Speaking from Buenos Aires, Argentina, where the EU-Mercosur trade discussions are on hold until the New Year without agreement, IFA President Joe Healy said the serious threat from a bad deal on beef and poultry has not gone away.
He said the Taoiseach Leo Varadkar and EU Agriculture Commissioner Phil Hogan must intensify the pressure against a Mercosur deal which will seriously damage the EU and Irish beef sector.
Following a meeting with EU Trade Commissioner Celia Malmstrom at the talks, Joe Healy said the Commissioner must be reined in and not allowed to sacrifice beef to secure an overall deal. He said farmers fear that the Trade Commissioner is willing to give more concessions than are necessary to the Brazilians.
The IFA President said the Taoiseach Leo Varadkar will be in Brussels later this week and he must make it crystal clear to his European colleagues that Ireland will not agree to a damaging Mercosur deal for the beef sector.
“Beef is more important to Ireland than any other member state. The Taoiseach and Commissioner Hogan cannot agree to a Mercosur deal involving a major increase in substandard beef imports from Brazil at the same time as we face into the serious challenges of Brexit.”
Together with the IFA National Livestock Chairman Angus Woods and European Director Liam MacHale, Joe Healy has been in Buenos Aires all week, working on the Mercosur trade talks. The negotiations were taking place in parallel with the 11th WTO Ministerial meeting.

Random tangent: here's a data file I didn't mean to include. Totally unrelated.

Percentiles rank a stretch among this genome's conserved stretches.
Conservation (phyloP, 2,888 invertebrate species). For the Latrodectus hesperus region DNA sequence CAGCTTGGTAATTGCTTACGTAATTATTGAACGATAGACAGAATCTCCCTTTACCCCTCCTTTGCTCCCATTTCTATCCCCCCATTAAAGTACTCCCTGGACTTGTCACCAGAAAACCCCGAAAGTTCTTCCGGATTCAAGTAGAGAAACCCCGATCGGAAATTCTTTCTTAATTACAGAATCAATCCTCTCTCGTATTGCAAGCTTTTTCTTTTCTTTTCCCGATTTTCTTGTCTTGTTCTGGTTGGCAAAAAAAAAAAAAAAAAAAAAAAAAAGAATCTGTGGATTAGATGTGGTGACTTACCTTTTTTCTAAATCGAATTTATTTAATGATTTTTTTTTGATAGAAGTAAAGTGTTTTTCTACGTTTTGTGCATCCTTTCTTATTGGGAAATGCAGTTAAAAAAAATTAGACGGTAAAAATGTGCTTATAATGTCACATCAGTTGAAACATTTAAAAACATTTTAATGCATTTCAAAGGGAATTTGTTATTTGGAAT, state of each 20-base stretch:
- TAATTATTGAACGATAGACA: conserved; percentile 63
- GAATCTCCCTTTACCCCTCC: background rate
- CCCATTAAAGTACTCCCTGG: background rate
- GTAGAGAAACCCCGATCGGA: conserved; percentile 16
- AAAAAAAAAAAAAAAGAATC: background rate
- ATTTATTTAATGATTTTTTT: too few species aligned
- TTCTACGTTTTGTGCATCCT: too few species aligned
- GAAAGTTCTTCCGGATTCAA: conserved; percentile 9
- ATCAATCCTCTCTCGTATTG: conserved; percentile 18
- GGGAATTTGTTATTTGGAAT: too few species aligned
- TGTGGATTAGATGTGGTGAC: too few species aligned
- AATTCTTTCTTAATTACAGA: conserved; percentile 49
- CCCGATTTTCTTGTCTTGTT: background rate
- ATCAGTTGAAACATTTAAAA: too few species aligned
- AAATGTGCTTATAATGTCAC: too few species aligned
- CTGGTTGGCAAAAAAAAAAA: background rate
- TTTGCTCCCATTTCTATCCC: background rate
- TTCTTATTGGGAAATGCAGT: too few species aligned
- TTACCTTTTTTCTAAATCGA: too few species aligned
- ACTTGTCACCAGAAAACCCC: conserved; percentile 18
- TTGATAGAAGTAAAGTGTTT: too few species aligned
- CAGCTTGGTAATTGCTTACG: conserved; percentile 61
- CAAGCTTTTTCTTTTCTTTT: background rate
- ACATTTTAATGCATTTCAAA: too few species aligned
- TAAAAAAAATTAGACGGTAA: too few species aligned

The IFA President said an EU deal on beef with Brazil in the Mercosur negotiations would be toxic. He called on Commissioner Malmstrom to come clean and reject the environmental destruction, failures on food safety and animal welfare, and slave labour associated with Brazilian beef.
Joe Healy said Irish and European beef farmers are very angry at the way they are being sacrificed in Mercosur and there is bad blood over the current offer of an additional 70,000t TRQ offered by the EU.
Last year, an EU JRC (Joint Research Centre) report showed how vulnerable the European beef sector is to trade deals, particularly the suckler sectors in France, Spain and Ireland. The analysis showed that increased imports from Mercosur would hit EU beef prices by up to 16%, costing €5bn annually. Due to our export dependence, the impact on Ireland would be greater, potentially costing between €500m-€750m. In addition, Brexit has placed a major doubt over the UK market for 260,000t of Irish beef.
With Brexit, the EU beef market would be 116% self-sufficient. To negotiate a trade deal with Mercosur at this time would be reckless and makes no sense whatsoever.
Joe Healy said Irish and European farmers are required to meet the highest food safety and environmental standards in the world. “It is a total contradiction of European policy that Commissioner Malmstrom is now willing to cut a deal for more beef imports from Brazil and sacrifice sustainable production in Europe.”
He said Irish beef production is four times more carbon efficient than Brazil where growth is driven on the back of destruction of the rainforests.
In addition, the IFA President said the Weak Flesh corruption scandal in Brazil in March 2017 proved once again the failure of Brazil to meet European standards. He said the EU Commission FVO report in May 2017 clearly stated “the Brazilian Competent Authority is not in a position to guarantee that the relevant export requirements are met”.